Mr. Tarantino has found the perfect muse for his dialog in Christoph Waltz. While Jamie Foxx may play the title character, the film truly belongs to Mr. Waltz's character, Dr. King Schultz. He is brilliantly written and Mr. Waltz is Oscar caliber in the role. Mr. Foxx is also excellent but Django is a man of action, not words and you appreciate him in an entirely different way. When Dr. Schultz frees Django and the two men become partners in the bounty hunting business, a true "bromance" is formed. Both actors play off each other so well and so naturally, it's a beautiful thing to watch.

           Heroes have to have their villains to balance any good story and who would expect Leonardo DiCaprio and Samuel L. Jackson to sign up as two of the most vile characters to ever appear on screen? Both are so good at being bad, its scary. It's a toss up for which is the more despicable of the two.

           As a well documented student of film, Mr. Tarantino fills the screen with lots of movie references, some more subtle than others, and pulls character actors out of his bag of tricks that haven't appeared on screen in years. Victoria Thomas, the casting director, must have had a blast filling parts with with the likes of Don Stroud and Russ Tamblyn. James Remar is so good, Mr. Tarantino uses him twice. Robert Richarson's cinematography is wonderful and I believe he captures on film exactly what Mr. Tarantino has visualized in his head. Complimenting the visuals is a perfectly eclectic choice of songs and score. A sequence I especially liked is a montage set to Jim Croce's "I've Got A Name".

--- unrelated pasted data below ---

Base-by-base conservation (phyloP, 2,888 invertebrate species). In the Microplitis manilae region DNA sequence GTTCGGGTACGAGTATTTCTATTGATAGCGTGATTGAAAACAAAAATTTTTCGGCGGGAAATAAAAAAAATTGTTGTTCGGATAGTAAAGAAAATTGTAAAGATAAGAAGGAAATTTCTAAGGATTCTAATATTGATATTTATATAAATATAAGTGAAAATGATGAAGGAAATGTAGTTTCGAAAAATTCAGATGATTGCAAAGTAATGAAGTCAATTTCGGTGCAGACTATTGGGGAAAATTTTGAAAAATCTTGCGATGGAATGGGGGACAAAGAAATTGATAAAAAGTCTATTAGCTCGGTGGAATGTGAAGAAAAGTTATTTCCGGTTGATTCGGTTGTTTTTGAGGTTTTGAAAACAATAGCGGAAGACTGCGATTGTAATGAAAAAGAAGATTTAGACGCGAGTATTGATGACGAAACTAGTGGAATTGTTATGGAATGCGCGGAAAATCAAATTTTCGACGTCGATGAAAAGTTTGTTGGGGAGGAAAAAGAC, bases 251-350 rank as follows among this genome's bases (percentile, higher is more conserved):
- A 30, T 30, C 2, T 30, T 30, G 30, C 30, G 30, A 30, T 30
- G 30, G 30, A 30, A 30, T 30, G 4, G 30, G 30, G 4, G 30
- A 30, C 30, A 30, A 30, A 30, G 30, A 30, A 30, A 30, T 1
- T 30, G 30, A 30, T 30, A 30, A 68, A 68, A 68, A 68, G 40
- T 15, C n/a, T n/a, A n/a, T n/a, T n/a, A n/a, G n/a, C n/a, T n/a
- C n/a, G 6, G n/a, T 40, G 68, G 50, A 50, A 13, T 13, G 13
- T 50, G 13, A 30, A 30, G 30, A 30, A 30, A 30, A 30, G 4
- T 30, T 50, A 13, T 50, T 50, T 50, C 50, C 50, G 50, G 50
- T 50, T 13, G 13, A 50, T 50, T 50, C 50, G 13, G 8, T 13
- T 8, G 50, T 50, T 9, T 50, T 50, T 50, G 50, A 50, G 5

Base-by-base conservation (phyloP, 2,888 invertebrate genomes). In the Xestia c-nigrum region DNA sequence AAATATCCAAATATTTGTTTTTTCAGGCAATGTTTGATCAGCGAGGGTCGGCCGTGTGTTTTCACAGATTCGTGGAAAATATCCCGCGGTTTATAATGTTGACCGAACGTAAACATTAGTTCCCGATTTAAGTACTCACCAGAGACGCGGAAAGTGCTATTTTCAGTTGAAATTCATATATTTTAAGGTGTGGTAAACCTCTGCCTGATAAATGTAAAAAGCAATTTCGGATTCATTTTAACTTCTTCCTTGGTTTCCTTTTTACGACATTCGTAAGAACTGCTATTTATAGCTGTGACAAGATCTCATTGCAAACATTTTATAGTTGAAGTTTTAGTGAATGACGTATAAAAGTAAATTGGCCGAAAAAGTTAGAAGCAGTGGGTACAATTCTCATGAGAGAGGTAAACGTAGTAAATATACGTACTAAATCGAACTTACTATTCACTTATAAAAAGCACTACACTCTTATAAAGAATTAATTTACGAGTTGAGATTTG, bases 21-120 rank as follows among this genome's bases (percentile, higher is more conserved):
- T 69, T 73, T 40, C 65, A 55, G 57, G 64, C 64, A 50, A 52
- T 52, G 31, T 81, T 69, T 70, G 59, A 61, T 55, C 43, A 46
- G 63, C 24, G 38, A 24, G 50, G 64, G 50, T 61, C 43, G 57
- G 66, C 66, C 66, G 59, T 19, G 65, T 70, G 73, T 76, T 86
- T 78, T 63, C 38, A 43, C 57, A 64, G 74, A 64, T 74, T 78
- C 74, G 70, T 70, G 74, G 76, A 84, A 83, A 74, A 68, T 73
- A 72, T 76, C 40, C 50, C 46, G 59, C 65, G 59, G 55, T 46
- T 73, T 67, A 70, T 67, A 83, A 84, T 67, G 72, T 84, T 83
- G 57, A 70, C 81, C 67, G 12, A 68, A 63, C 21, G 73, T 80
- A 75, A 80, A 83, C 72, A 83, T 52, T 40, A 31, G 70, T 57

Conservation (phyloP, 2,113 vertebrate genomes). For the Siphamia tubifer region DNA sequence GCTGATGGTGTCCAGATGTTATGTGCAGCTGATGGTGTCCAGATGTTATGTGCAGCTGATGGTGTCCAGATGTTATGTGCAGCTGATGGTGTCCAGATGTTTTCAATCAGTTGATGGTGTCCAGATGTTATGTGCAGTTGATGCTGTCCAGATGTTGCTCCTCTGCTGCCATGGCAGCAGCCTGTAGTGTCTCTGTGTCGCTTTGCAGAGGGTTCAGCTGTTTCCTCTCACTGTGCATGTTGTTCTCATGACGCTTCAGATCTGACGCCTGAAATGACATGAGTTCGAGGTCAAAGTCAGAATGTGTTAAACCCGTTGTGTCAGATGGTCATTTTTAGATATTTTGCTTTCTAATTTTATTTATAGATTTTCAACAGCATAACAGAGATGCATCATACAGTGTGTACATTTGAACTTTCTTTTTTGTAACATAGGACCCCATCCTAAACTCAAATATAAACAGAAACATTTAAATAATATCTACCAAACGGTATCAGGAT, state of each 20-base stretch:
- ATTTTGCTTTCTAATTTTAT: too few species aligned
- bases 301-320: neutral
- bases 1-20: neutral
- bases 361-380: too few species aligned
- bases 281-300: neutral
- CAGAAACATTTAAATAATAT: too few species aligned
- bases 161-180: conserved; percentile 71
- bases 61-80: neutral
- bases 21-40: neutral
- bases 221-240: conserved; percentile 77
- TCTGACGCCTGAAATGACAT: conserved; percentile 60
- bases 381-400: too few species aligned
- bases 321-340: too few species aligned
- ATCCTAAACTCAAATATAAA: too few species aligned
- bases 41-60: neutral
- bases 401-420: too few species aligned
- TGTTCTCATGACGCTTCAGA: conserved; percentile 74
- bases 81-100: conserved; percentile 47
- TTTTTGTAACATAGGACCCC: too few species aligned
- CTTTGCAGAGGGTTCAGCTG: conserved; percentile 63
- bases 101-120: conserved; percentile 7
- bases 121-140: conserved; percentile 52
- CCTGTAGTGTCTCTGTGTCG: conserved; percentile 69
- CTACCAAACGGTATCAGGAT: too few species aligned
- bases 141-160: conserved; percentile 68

Early in the film, there is a scene with hooded riders that while amusing, comes off like an outtake from "Blazing Saddles", complete with stunt casting. It's an unnecessary cheap laugh. I forgive the stumble, however, because what follows is such a rich blend of smart movie-making on both sides of the camera.  Mr. Tarantino can take all the time between films he likes as long as the end product is worth the wait.

            "Django Unchained" was worth the wait.

Wednesday, December 26, 2012

Zero Dark Thirty

     Director Kathryn Bigalow and screenwriter Mark Boal  pull off an amazing achievement. Based on real accounts, they have taken a ten year manhunt and condensed it into a riveting two and a half hour film. "Zero Dark Thirty", if you don't know by now is the story of the hunt for Osama Bin Laden and even though we all know the outcome, it is fascinating to watch how it all came together (taking a leap of faith that the real events are just that). 

     Credit Mark Boal for a script that compresses ten years worth of material into a film that flows smoothly and keeps the audience involved throughout. Credit Kathryn Bigalow for her taut, precise direction of the actors and the faithful recreation of actual events. And credit most of all, Jessica Chastain for her lead role of Maya, the CIA analyst who devotes 12 years of her life to one goal, find and kill Osama Bin Ladin. It is Ms. Chastain's performance that is the heart and soul of the film. Her devotion to her character, her driving dedication to her mission is what anchors the film and propels the story forward like a bullet. She is on screen for almost the entire film and never permits herself time to breath until her goal has been reached.

      Besides Ms. Chastain, the film enlists a large cast with many speaking roles but most are flashes of dialogue and short scenes to connect the dots. James Gandolfini, Mark Strong, Harold Perrineau Jr. and Joel Edgerton all do admirable work, each with a key scene or two but they will not be the ones you will remember. Kyle Chandler, Jennifer Ehle, Edgar Ramirez and Jason Clarke rise above the others and are all outstanding. Mr. Clarke continues a star making trajectory started way back on Showtime's short lived but excellent series, "Brotherhood".